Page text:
Jan. 15, 2022: North Korea tests railway-borne missiles.
Jan. 17, 2022: US Special Representative for North Korea Policy Sung Kim, Director General for Asian and Oceanian Affairs Bureau Funakoshi, and Korean Special Representative for Korean Peninsula Peace and Security Affairs Noh speak by telephone.
Jan. 20, 2022: Governments of the US and Japan release a joint statement on the Treaty on the Non-Proliferation of Nuclear Weapons.
Jan. 21, 2022: US Forces Japan announces that they will extend movement restrictions for an additional week.
Jan. 25, 2022: North Korea test-fires two long-range cruise missiles.
Jan. 30, 2022: North Korea test-fires an intermediate range ballistic missile.
Jan. 30, 2022: Special Representative for the DPRK Kim holds separate calls with Director General for Asian and Oceanian Affairs Bureau Funakoshi and Korean Special Representative for Korean Peninsula Peace and Security Affairs Noh.
Jan. 31, 2022: Movement restrictions on US Forces Japan expire.
Feb. 1, 2022: Secretary Blinken and FM Hayashi speak by telephone.
Feb. 1, 2022: Deputy Secretary of State Wendy Sherman, Vice Foreign Minister Mori Takeo, and Korean First Vice Foreign Minister Choi Jong-kun speak by telephone.
Feb. 2, 2022: Foreign Minister Hayashi and Secretary of State Blinken speak by telephone.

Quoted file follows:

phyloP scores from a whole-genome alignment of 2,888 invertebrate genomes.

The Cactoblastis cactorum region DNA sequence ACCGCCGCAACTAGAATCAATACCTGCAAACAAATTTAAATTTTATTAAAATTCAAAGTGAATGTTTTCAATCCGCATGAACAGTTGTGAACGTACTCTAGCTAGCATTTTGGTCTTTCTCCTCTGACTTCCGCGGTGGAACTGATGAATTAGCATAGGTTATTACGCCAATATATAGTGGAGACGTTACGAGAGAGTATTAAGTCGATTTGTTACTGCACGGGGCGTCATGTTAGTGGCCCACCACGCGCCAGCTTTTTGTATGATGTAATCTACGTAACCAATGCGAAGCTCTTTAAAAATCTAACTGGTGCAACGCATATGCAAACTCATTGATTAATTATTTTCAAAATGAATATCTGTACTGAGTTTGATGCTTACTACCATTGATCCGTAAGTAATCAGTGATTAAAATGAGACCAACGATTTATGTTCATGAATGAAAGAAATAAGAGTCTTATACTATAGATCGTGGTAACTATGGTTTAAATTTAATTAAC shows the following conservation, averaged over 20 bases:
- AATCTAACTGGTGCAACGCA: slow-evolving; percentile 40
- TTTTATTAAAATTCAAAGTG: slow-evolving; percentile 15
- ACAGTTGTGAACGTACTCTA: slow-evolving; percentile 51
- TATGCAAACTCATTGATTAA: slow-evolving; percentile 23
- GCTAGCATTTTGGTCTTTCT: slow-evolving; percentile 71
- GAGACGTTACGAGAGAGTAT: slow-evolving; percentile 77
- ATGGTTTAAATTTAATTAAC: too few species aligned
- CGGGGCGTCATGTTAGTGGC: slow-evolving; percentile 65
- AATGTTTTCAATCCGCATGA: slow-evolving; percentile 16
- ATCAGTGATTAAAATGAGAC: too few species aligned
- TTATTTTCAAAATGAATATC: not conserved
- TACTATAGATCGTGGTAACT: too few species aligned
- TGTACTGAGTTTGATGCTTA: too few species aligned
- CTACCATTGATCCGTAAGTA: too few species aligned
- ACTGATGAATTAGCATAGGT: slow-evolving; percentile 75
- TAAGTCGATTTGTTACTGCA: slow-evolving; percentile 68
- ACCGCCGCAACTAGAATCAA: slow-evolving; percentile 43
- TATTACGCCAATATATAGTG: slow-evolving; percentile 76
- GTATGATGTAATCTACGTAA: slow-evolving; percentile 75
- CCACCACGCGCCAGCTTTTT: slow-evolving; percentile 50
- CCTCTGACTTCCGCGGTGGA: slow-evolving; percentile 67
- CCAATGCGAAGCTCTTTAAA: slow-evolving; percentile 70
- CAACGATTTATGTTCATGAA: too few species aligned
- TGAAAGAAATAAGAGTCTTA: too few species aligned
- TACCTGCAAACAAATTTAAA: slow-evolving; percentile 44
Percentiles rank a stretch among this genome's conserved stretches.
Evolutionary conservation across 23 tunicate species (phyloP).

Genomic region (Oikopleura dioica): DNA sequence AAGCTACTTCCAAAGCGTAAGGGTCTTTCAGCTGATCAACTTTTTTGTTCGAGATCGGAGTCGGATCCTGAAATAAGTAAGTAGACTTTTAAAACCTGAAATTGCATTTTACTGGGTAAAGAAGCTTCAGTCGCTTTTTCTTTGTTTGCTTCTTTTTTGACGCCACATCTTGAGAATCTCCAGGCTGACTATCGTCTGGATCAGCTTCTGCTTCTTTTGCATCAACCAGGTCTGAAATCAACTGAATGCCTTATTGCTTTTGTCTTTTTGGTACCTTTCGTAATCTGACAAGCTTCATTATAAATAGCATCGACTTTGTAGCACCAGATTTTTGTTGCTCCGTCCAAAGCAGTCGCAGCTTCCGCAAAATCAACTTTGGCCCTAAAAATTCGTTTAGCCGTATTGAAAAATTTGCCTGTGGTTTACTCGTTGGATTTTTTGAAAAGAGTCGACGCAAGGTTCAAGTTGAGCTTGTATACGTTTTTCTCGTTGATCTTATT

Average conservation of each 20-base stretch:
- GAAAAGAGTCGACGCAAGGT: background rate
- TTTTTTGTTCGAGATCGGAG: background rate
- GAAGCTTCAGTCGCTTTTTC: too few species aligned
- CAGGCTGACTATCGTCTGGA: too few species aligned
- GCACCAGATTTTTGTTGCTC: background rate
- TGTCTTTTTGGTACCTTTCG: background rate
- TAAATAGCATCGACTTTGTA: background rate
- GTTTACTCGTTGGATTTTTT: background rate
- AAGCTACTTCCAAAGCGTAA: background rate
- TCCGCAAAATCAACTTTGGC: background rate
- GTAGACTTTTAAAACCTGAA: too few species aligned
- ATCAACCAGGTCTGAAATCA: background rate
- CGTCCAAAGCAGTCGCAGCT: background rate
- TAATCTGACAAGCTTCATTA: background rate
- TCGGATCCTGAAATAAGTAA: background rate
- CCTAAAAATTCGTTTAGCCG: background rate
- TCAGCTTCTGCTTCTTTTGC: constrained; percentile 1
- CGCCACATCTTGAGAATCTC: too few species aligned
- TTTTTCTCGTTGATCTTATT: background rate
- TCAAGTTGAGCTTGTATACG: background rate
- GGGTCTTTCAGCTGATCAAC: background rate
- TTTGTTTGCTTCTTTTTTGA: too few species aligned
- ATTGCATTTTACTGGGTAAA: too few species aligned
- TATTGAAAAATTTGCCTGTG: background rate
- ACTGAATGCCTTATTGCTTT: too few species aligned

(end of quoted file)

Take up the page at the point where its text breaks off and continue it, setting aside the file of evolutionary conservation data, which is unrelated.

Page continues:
Feb. 11, 2022: Secretary of State Blinken and FM Hayashi hold bilateral meeting on the sidelines of the Quad Foreign Ministers’ Meeting in Melbourne.
Feb. 12, 2022: Secretary of State Blinken, FM Hayashi, and Korean Foreign Minister Chung Eui-yong hold a trilateral meeting in Honolulu.
Feb. 15, 2022: Deputy Secretary of State Sherman and Vice FM Mori speak by telephone.
Feb. 19, 2022: G7 Foreign Ministers release a joint statement on Russia and Ukraine.
Feb. 24, 2022: Russia launches an invasion of Ukraine.
Feb. 26, 2022: Foreign Minister Hayashi and Secretary of State Blinken speak by telephone.
Feb. 26, 2022: North Korea test-fires a ballistic missile.
Feb. 26, 2022: Special Representative for North Korea Policy Kim holds separate calls with Director General for Asian and Oceanian Affairs Bureau Funakoshi and Korean Special Representative for Korean Peninsula Peace and Security Affairs Noh.
Feb. 27, 2022: Japan announces financial sanctions against Russia.
March 1, 2022: Director General of the Economic Affairs Bureau Ono Keiichi, Director General of the Trade Policy Bureau Matsuo Takehiko, and Assistant US Trade Representative Michael Beeman hold the first meeting of the Japan-US Partnership on Trade.
March 1, 2022: Shell pulls out of international consortia at Sahkhalin-2, which extracts LNG.
March 4, 2022: North Korea test-fires a ballistic missile.